Sunday, July 20, 2014

When the Layover is Just the Beginning

I thought our night in Albuquerque was going to be one of those means-to-an-end stops.  The “means” being a late night arrival from the East Coast, needing a bed on which to put our heads and a restaurant to fill our bellies the next day before we hit the road.  The “end” being those more desirable, storied parts of New Mexico- Santa Fe, Taos- for which we were destined.

As with so many times when I have had no expectations, a city managed to surprise me. 

John had booked the Hotel Andaluz with little more to go on than their claim to be the only boutique hotel in Albuquerque.  Driving through the rather desolate streets of downtown, in the shadow of large, chain hotels, it was a bit of a shock (and a relief) to walk into serene interior of the Andaluz, complete with intricate wood paneling seemingly lifted of the walls of some Moorish hacienda in Spain.

It turned out the Andaluz is the only historic hotel still standing in Albuquerque.  After a recent $30 million renovation it is unique in an otherwise sea of standard room offerings.  Though just steps from the Convention Center and the somewhat seedy nightlife of Central Avenue, the Andaluz had the charm more often found in boutique hotel-rich cities like San Francisco and Miami.  Further, at only $100 for the room, the Andaluz would turn out to be the best hotel deal in our three week American West Road Trip.

By the time we checked in, the hotel’s restaurant, run by one of New Mexico’s most well respected chefs, had long since closed.  But the pleasant woman at the front desk recommended a nearby bar she claimed to hang out at herself on her nights off. 

Crowd lining up to order at the counter at Frontier.
Even though it was past midnight on a Monday, The Anodyne did not make us feel unwelcome.  There were still enough people milling about, playing pool, or nursing a beer from one of the thirty-plus taps that we felt right at home.  The bar doesn’t serve food but we had heard there were chips and salsa available, apparently all gone by the time we arrived.   Unperturbed, we ordered a Macallan each and called that dinner.

Even before the hotel clerk recommended Anodyne, it turns out we had already heard the best tip we would have from a local.  The employee at Thrifty Car Rental, a friendly girl with white-blond hair dip-dyed Smurf-blue, had given us the full run down at the counter on all her favorite things to do in the area.  Frontier, she insisted, was the place to go if we wanted a taste of “real” Southwestern cuisine.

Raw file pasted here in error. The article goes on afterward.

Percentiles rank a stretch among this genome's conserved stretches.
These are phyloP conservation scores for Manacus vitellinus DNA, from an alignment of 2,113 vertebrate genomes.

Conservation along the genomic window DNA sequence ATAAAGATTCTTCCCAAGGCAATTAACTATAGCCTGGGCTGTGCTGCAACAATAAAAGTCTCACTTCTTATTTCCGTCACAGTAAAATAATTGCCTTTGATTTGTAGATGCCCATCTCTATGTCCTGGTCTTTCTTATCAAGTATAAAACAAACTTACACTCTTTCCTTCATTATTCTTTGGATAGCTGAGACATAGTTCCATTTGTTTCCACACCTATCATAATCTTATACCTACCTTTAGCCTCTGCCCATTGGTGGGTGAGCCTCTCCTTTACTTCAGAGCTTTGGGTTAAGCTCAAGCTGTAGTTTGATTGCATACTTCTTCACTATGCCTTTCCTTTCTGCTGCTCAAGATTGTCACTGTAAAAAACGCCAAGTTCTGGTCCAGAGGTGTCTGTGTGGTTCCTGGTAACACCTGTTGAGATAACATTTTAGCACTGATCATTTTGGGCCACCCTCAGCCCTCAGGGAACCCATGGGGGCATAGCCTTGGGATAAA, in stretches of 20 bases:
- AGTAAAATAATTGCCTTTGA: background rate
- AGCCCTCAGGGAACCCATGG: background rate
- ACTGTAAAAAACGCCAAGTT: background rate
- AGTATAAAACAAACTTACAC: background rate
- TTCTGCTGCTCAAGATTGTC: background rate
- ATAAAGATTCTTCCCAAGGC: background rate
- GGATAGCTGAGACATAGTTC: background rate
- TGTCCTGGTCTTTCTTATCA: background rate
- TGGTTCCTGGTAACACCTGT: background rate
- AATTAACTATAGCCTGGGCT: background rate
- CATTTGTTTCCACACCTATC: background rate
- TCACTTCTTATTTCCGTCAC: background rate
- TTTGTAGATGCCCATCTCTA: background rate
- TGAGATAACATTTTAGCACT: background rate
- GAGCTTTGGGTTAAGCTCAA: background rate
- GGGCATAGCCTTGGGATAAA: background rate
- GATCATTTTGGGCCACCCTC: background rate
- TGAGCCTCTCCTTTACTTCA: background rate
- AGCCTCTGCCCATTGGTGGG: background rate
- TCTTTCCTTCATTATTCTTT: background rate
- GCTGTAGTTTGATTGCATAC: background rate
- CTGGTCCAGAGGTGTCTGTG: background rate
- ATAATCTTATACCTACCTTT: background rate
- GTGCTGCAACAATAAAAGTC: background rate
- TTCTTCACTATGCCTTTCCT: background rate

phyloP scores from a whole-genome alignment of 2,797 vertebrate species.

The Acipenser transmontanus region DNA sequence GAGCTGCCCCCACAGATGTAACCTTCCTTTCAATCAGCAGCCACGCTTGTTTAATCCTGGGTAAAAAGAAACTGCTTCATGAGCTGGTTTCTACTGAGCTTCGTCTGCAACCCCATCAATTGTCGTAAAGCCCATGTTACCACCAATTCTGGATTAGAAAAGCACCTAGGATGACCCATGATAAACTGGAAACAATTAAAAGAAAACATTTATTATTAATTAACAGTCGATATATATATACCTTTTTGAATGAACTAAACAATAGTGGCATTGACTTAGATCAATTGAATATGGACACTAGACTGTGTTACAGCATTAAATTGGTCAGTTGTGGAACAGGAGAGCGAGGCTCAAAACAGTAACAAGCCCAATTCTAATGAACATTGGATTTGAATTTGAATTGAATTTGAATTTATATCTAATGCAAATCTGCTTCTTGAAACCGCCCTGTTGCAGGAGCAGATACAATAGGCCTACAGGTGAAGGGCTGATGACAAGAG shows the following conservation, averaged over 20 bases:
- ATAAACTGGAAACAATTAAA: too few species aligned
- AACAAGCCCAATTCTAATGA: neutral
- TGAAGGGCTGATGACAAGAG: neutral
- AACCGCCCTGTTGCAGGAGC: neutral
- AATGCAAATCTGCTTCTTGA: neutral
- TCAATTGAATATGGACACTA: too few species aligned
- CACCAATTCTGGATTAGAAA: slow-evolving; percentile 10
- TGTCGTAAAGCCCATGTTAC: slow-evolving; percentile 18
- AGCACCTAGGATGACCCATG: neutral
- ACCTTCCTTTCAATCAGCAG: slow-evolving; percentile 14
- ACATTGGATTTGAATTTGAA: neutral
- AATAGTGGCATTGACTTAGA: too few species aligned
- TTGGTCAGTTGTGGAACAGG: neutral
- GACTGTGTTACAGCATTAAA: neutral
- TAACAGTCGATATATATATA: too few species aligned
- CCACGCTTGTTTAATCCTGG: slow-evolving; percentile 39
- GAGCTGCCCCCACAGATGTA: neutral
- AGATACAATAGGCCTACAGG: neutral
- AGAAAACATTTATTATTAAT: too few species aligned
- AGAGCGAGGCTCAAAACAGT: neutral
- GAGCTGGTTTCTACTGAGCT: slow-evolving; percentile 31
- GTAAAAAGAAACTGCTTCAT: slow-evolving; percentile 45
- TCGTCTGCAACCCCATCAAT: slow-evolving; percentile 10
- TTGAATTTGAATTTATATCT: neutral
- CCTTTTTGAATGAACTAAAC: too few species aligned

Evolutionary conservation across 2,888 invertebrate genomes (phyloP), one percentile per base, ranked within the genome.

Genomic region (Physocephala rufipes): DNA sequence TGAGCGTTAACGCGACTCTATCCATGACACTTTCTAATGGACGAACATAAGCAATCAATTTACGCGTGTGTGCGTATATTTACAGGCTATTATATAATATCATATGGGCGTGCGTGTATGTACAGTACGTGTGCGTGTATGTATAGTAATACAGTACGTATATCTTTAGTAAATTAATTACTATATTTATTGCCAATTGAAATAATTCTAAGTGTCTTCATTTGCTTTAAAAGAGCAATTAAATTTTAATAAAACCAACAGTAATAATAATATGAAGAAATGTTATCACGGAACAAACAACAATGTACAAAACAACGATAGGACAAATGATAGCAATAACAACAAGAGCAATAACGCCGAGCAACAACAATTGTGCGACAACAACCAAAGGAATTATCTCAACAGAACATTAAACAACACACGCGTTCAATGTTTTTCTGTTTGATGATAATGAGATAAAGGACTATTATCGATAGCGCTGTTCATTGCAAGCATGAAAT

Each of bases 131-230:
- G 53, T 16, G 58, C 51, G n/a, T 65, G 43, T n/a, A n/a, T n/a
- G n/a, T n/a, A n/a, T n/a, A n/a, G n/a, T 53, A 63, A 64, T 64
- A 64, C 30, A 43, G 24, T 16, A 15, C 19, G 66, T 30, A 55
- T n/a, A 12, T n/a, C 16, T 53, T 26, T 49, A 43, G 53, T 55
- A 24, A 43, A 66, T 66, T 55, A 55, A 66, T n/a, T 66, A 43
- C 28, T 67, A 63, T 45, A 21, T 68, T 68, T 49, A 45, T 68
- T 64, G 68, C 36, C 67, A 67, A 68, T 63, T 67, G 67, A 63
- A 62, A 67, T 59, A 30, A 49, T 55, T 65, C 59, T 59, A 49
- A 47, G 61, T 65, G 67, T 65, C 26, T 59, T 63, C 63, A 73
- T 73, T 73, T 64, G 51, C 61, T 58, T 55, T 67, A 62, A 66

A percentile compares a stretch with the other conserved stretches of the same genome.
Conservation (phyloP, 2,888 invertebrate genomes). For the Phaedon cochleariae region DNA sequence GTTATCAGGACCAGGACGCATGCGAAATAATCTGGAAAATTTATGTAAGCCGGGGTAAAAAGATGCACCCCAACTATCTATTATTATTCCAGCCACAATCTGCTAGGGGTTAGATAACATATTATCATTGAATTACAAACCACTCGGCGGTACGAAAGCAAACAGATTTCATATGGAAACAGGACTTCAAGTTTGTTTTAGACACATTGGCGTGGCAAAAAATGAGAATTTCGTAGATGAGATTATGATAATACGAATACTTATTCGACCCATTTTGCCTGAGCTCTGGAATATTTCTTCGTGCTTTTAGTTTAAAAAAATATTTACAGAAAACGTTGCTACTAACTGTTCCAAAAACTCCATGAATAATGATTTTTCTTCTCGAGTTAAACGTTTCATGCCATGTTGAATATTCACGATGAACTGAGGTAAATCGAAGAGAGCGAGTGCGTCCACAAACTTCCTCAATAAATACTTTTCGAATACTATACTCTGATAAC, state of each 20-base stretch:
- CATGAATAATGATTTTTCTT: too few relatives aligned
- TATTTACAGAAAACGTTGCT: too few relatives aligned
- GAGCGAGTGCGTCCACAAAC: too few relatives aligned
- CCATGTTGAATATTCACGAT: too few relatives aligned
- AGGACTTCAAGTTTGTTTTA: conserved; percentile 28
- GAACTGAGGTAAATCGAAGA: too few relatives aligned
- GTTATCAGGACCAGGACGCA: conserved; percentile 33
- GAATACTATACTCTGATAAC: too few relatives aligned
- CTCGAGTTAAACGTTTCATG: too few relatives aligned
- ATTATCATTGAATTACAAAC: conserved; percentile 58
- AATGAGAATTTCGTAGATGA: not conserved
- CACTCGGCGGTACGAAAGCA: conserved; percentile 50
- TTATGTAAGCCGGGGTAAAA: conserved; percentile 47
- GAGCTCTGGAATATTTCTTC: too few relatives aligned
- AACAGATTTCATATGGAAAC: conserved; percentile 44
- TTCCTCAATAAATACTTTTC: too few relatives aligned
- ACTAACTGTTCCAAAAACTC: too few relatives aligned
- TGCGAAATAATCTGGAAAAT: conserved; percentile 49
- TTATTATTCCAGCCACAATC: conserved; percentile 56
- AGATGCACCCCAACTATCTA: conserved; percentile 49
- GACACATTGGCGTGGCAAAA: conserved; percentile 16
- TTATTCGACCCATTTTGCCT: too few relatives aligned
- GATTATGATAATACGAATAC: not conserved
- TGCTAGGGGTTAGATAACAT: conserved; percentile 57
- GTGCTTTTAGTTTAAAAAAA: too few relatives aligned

Frontier was the sort of restaurant we would have driven right by without a second look if not for the recommendation.  The red and white barn exterior, not to mention its location directly across from the university, seemed more Waffle House than Beacon of Authentic Southwestern Cuisine.

Chicken enchiladas with chopped green chiles. 

I realized with one bite of my chicken enchiladas buried under a mountain of chopped New Mexican green chiles with just the smallest sprinkle of melted cheddar, that all these years I had been eating enchiladas the wrong way.  As for John’s adovada soft tacos, I had never before heard of that particular way of marinating pork in a red chile sauce.  The heat on both was just right- the slow tingling that develops over time without burying the flavors of the sweet marinade, savory pulled meats, and salty chips on the side.

It was hard to imagine we would eat better Southwestern food after Frontier, and that was our very first meal in New Mexico.  There would be more excellent meals as we took the high road out of town to Santa Fe and then on to Taos. But that first amazing meal, on the recommendation of a total stranger, was a good reminder than on a road trip, sometimes the “means” was the “end” you were looking for all along.

Hotel Andaluz
125 2nd St NW Albuquerque, NM, 87102888 734 8503

409 Central NW, Albuquerque, NM 87102

2400 Central Ave SE, Albuquerque, NM 87106

Amy Powell is a food and travel writer currently on her honeymoon, en route to a new home in Hong Kong. She is a graduate of Cornell University's School of Hotel Administration and the French Culinary Institute. Follow her on Twitter @amymariepowell

No comments:

Post a Comment